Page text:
When we talk about youth athlete development, so many questions arise. Many parents are concerned that resistance training may not be good for their young athlete and Aunt Susie, who read a headline while standing in the checkout line at Walmart, says that kids who use resistance training will never grow another inch. So let’s see if we can bust your myth and get Aunt Susie to stop reading headlines in the line at Walmart.
Myth 1: It is unsafe for children to participate in resistance training.
FACT: Well, first of all, the risks associated with strength training are typically less than the sport the young athlete is training for. It is, however, important that there is some level of supervision to insure that the training is being done correctly and in a safe manner. Therefore it is important that the athlete work with a qualified trainer or with an instructional guide like instructional videos.
The American College of Sports Medicine (ACSM) says that “strength training can be a safe and effective activity for this age group (as young as 3 years), provided that the program is properly designed and competently supervised”. They go on to say, “If they are ready for participation in organized sports or activities – then they are ready for some type of strength training.”
Avery Faigenbaum, who is on the President’s Council on Fitness and Sports says, “An estimated 15% to 50% of all injuries sustained by youth while playing sports could be prevented if more emphasis was placed on developing fundamental fitness abilities prior to sports participation.”
Myth 2: Resistance training can stunt the growth of children.
FACT: According to the American Academy of Pediatrics, “there is no evidence linking strength training with adverse effects of linear growth, growth plates or cardiovascular systems. However, if done in a safe, well supervised setting, this type of training will not only improve sports performance, but will also help prevent and rehabilitate injury and enhance body composition, overall body function and long term health.”
Myth 3: The only good that can come out of strength training is building muscle.
Fact: Let’s get a couple of things straight. Strength training, weight lifting and body building are not all the same. The Mayo clinic says, “Light resistance and controlled movements are best – Your child can do many strength training exercises with his or her own body weight or inexpensive resistance tubing.” They go on to say, “Don’t confuse strength training with weightlifting, bodybuilding or powerlifting. These activities are largely driven by competition.” This simply means that the participant is attempting to lift more weight or develop larger muscles than their competition. That is not what we are talking about here. When we talk strength or resistance training, we refer to an athlete who intends to strengthen their body in order to better perform and reduce the chance of injury.
So, in general, what are some of the benefits of strength training?
- It can increase a young person’s muscle strength and endurance
- Help protect muscles and joints from sports-related injuries
- Improve performance in nearly any sport
What about those who are not athletes? Are there any other benefits? You bet there are.
- Strengthens a child’s bones
- Helps promote healthy blood pressure and cholesterol levels
- Helps a child maintain a healthy weight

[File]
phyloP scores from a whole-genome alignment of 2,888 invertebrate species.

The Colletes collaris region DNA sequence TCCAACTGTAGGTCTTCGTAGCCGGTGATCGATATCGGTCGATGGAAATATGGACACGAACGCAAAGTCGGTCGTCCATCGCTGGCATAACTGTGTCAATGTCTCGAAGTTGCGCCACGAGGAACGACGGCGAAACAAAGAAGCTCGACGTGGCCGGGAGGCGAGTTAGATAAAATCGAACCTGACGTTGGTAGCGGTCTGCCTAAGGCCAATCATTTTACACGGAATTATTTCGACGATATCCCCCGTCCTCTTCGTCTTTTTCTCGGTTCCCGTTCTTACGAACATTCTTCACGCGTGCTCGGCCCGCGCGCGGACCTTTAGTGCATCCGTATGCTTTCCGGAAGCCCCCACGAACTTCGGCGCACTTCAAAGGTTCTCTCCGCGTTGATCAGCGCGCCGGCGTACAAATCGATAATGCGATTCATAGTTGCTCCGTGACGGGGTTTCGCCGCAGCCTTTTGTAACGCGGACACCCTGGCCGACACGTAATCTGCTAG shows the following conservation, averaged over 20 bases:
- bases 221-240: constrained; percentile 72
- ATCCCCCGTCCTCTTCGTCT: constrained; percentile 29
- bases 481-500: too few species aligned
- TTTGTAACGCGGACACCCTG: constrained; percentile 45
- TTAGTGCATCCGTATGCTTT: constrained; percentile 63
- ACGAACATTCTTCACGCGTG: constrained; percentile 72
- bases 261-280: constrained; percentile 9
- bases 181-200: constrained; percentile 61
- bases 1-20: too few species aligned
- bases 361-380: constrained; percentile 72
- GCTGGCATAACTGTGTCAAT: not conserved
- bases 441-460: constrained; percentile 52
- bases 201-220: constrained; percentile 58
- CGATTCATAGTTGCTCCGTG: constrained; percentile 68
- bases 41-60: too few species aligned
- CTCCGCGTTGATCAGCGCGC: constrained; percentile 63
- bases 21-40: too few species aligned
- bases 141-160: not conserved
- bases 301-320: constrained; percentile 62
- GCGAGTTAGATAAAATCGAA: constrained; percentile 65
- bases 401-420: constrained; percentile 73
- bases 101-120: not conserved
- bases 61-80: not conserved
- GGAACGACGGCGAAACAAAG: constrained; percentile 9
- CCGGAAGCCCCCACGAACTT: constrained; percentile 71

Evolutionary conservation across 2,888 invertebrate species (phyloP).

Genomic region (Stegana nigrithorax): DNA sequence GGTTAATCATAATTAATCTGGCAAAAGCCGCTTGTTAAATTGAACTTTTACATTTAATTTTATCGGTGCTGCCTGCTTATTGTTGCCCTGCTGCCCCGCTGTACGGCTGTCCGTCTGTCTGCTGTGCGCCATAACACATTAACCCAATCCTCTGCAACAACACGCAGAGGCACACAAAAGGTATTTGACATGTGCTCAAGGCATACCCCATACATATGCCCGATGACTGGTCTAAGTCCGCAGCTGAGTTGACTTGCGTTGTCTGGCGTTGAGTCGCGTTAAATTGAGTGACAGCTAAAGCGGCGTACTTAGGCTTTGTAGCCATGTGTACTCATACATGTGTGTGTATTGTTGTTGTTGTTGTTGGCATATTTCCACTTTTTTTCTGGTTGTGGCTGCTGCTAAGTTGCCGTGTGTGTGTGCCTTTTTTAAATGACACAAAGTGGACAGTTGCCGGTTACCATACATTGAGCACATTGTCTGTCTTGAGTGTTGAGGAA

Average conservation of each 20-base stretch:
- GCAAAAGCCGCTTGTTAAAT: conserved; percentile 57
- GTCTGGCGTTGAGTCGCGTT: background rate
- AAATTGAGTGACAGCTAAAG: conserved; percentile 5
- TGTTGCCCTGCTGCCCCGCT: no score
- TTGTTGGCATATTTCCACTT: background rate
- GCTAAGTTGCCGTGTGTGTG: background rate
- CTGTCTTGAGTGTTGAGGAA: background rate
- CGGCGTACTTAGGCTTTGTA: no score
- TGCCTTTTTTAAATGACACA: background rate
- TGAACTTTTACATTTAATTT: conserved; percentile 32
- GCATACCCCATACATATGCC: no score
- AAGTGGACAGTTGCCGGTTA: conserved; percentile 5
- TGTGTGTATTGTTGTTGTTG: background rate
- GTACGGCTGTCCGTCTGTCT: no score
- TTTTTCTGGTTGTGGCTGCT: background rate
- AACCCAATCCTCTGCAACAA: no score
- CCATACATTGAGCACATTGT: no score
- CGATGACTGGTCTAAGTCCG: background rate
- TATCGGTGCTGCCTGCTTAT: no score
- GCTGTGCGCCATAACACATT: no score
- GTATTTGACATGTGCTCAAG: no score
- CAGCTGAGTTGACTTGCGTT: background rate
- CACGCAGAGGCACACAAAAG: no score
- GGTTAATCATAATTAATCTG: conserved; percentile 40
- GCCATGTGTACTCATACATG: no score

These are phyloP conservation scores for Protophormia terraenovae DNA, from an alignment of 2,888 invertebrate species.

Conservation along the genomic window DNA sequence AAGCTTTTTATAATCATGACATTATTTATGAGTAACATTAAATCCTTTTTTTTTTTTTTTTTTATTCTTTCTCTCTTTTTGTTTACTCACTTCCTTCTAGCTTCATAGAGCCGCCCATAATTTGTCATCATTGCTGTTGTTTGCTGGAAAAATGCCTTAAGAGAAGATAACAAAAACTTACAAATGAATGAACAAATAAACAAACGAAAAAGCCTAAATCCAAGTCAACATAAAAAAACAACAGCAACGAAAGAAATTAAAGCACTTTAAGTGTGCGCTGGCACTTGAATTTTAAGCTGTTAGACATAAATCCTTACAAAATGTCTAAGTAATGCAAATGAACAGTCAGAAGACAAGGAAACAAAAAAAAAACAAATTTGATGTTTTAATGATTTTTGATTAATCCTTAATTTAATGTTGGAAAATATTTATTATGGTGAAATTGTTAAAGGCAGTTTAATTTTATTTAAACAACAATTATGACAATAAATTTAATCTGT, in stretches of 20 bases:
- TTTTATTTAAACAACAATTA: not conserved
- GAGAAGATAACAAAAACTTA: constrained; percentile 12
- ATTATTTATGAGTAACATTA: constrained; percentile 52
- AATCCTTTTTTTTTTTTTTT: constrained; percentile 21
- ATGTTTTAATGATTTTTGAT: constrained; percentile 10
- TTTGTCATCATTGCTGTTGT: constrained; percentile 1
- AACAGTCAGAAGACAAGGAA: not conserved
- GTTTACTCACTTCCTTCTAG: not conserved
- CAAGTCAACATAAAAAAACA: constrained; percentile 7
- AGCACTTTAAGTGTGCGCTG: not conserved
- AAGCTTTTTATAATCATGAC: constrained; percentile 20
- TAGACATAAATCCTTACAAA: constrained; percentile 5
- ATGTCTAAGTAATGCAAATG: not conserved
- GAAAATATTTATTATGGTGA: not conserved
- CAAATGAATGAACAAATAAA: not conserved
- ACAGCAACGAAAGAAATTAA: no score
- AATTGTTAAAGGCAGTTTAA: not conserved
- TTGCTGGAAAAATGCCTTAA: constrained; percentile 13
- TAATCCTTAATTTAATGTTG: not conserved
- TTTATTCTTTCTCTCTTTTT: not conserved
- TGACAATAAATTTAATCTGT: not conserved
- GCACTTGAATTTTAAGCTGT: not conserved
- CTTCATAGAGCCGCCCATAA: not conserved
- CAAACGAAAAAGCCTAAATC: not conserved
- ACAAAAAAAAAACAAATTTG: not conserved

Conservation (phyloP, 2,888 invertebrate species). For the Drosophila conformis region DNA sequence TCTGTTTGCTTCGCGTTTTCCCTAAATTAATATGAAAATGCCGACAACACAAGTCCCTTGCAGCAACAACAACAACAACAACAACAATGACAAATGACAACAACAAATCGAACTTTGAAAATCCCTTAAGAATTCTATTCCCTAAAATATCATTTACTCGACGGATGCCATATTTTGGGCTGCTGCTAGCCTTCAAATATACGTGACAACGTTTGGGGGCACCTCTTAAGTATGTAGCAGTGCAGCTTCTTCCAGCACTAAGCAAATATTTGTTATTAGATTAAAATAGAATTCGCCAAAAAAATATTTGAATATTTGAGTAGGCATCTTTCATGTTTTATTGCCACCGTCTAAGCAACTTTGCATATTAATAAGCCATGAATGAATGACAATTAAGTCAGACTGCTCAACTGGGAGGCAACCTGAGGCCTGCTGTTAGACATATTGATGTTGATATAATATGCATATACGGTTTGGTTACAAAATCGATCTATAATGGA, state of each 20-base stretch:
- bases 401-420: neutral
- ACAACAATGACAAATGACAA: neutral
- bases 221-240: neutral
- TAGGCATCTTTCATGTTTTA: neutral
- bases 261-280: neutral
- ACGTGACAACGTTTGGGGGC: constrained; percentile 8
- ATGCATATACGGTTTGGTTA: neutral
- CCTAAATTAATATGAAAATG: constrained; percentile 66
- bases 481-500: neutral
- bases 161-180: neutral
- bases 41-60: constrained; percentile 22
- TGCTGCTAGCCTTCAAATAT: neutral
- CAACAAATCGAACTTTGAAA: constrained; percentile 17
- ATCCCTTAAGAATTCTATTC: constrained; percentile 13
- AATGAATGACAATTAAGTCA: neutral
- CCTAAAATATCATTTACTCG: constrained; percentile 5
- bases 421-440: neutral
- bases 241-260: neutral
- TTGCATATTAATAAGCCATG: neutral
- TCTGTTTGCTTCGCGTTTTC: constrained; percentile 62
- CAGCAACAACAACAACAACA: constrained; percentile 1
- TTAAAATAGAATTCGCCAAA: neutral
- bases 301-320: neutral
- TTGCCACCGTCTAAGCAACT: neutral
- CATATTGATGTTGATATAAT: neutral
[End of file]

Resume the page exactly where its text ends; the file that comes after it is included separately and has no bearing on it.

- Improves a child’s confidence and self-esteem
What else should be considered when a child uses resistance training to improve performance?
- Seek instruction. Whether the young athlete has a personal coach or utilizes instructional videos, they don’t need to grab resistance bands and start doing exercises. Unless your child is more mature and responsible than most adults, he/she needs to follow a well-structured program.
- Warm up and cool down. This is one of the biggest mistakes made in any exercise program, sport or activity. Always….Always warm your muscles first. This will prepare them for a more vigorous activity such as resistance training. We see coaches asking young athletes to stretch their muscles before any warming. Why? A cold muscle is much more prone to injury. Light stretching should be done after your training session. This is your cool down.
- Don’t use too much resistance. It’s just not necessary when your focus is performance enhancement. As a matter of fact, if you over develop your muscle structure, you could lose flexibility and other necessities for your sport or activity.
- Proper Technique. We already mentioned the importance of instruction. Make sure that the young athlete is not doing the drill or exercise wrong. An individual who uses poor technique is doing two things. First, he/she is cutting corners and not developing appropriately. This will reduce the effectiveness of the overall training program. Second, the athlete is putting themself in a position where injury is more likely.
- Rest. A resistance training plan should not be done every day of the week. As a matter of fact, the Mayo clinic says that “two or three training sessions a week are plenty.”
In closing, it’s important to revisit the fact that resistance or strength training can be safe and can indeed increase performance. Young athletes, who want to get ahead of their competition, are participating in such programs. It doesn’t matter the sport. The dedicated are developing strength. Results won’t happen overnight but a focused athlete will eventually notice a difference in muscle strength and endurance.
Are you an athlete? Have you considered enhancing your athletic ability by using resistance training? What are some of the things you do to strengthen your body and sidestep injury?